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The impact of trade liberalization on household welfare in vietnam

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  • Seshan, Ganesh

Abstract

What is the effect of trade liberalization on households in developing countries? To what extent do the poor benefit when local markets are made more accommodative to international trade? The author empirically analyzes the distributional impact of trade policies on households in a low-income country with a large rural economy where labor markets are imperfect. The methodology in this paper, which can be applied to various types of labor market conditions, relates changes in prices attributed to trade reforms to changes in household welfare, income distribution, and poverty using theoretically consistent measures of producer and consumer welfare. The author investigates the effects on poverty and income distribution of national and international market integration in Vietnam's rice sectorand fertilizer market between 1993 and 1998, a period of ongoing market reforms when the national poverty rate fell sharply from 59 percent to 37 percent. He finds that when the effects of opening the rice and fertilizer market are isolated, Vietnam's agricultural trade reforms did not contribute to a significant improvement in overall household welfare or decline in poverty over this period. Nonetheless, the liberalization exercise can explain about half of the reduction in poverty incidence among farm households. The results also show that liberalization did not exacerbate income inequality, but did generate gains for rural households across the distribution, particularly the poor, at the expense of urban households.

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Bibliographic Info

Paper provided by The World Bank in its series Policy Research Working Paper Series with number 3541.

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Date of creation: 01 Mar 2005
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Handle: RePEc:wbk:wbrwps:3541

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Keywords: Access to Markets; Crops&Crop Management Systems; Environmental Economics&Policies; Economic Theory&Research; Markets and Market Access;

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  1. Benjamin, Dwayne, 1992. "Household Composition, Labor Markets, and Labor Demand: Testing for Separation in Agricultural Household Models," Econometrica, Econometric Society, vol. 60(2), pages 287-322, March.
  2. Angus Deaton & Salman Zaidi, 2002. "Guidelines for Constructing Consumption Aggregates for Welfare Analysis," World Bank Publications, The World Bank, number 14101, October.
  3. Jacoby, Hanan G, 1993. "Shadow Wages and Peasant Family Labour Supply: An Econometric Application to the Peruvian Sierra," Review of Economic Studies, Wiley Blackwell, vol. 60(4), pages 903-21, October.
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  5. Nicita, Alessandro, 2004. "Who benefited from trade liberalization in Mexico? Measuring the effects on household welfare," Policy Research Working Paper Series 3265, The World Bank.
  6. L. Alan Winters & Neil McCulloch & Andrew McKay, 2004. "Trade Liberalization and Poverty: The Evidence So Far," Journal of Economic Literature, American Economic Association, vol. 42(1), pages 72-115, March.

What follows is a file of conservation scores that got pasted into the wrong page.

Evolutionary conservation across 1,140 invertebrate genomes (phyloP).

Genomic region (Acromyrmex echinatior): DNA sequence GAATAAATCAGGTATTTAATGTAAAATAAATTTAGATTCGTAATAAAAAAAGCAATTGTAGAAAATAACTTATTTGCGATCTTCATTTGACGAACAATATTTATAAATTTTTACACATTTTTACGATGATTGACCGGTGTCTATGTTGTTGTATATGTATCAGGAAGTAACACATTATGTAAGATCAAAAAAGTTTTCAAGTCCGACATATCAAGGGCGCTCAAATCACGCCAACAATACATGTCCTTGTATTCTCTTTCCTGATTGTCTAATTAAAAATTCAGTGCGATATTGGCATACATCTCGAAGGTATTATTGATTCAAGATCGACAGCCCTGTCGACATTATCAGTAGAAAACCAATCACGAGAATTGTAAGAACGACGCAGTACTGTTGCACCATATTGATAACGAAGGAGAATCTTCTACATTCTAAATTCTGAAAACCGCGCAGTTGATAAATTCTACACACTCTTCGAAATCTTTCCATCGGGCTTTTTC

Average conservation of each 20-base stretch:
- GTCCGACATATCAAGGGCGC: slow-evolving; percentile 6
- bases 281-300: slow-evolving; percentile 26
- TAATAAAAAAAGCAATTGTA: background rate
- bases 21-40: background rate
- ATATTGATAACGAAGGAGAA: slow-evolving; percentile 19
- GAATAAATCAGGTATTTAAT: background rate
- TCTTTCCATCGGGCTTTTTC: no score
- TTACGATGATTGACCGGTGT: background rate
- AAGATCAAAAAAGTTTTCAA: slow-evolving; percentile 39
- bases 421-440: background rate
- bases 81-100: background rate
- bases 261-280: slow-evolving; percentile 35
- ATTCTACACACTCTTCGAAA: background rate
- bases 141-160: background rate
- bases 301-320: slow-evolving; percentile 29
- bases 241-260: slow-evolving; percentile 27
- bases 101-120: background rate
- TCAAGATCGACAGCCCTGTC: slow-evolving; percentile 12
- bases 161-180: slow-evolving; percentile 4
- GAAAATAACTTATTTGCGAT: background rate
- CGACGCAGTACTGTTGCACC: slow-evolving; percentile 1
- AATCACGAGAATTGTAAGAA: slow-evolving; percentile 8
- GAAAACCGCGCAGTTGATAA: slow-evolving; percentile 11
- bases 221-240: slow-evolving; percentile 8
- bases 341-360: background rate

7. Ravallion, Martin & van de Walle, Dominique, 1991. "The impact on poverty of food pricing reforms: A welfare analysis for Indonesia," Journal of Policy Modeling, Elsevier, vol. 13(2), pages 281-299.
  8. Dwayne Benjamin & Loren Brandt, 2002. "Agriculture and Income Distribution in Rural Vietnam under Economic Reforms: A Tale of Two Regions," Working Papers benjamin-02-01, University of Toronto, Department of Economics.
  9. Patricia Justino & Julie Litchfield, 2003. "Poverty Dynamics in Rural Vietnam: Winners and Losers During Reform," PRUS Working Papers 10, Poverty Research Unit at Sussex, University of Sussex.
  10. Loren Brandt & Dwayne Benjamin, 2002. "Property Rights, Labour Markets, and Efficiency in a Transition Economy: The Case of Rural China," William Davidson Institute Working Papers Series 518, William Davidson Institute at the University of Michigan.
  11. Pinelopi K. Goldberg & Nina Pavcnik, 2004. "Trade, Inequality, and Poverty: What Do We Know? Evidence from Recent Trade Liberalization Episodes in Developing Countries," NBER Working Papers 10593, National Bureau of Economic Research, Inc.
  12. Dominique van de Walle & Dorothyjean Cratty, 2004. "Is the emerging non-farm market economy the route out of poverty in Vietnam?," The Economics of Transition, The European Bank for Reconstruction and Development, vol. 12(2), pages 237-274, 06.
  13. Benjamin, Dwayne, 1995. "Can unobserved land quality explain the inverse productivity relationship?," Journal of Development Economics, Elsevier, vol. 46(1), pages 51-84, February.
  14. Porto, Guido G., 2003. "Trade reforms, market access, and poverty in Argentina," Policy Research Working Paper Series 3135, The World Bank.
  15. Deaton, Angus, 1989. "Rice Prices and Income Distribution in Thailand: A Non-parametric Analysis," Economic Journal, Royal Economic Society, vol. 99(395), pages 1-37, Supplemen.
  16. Strauss, John, 1984. "Joint determination of food consumption and production in rural Sierra Leone : Estimates of a household-firm model," Journal of Development Economics, Elsevier, vol. 14(1), pages 77-103.
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Cited by:
  1. Bakhshoodeh, M., 2010. "Impacts of world prices transmission to domestic rice markets in rural Iran," Food Policy, Elsevier, vol. 35(1), pages 12-19, February.
  2. Klytchnikova, Irina & Diop, Ndiame, 2006. "Trade reforms, farm productivity, and poverty in Bangladesh," Policy Research Working Paper Series 3980, The World Bank.

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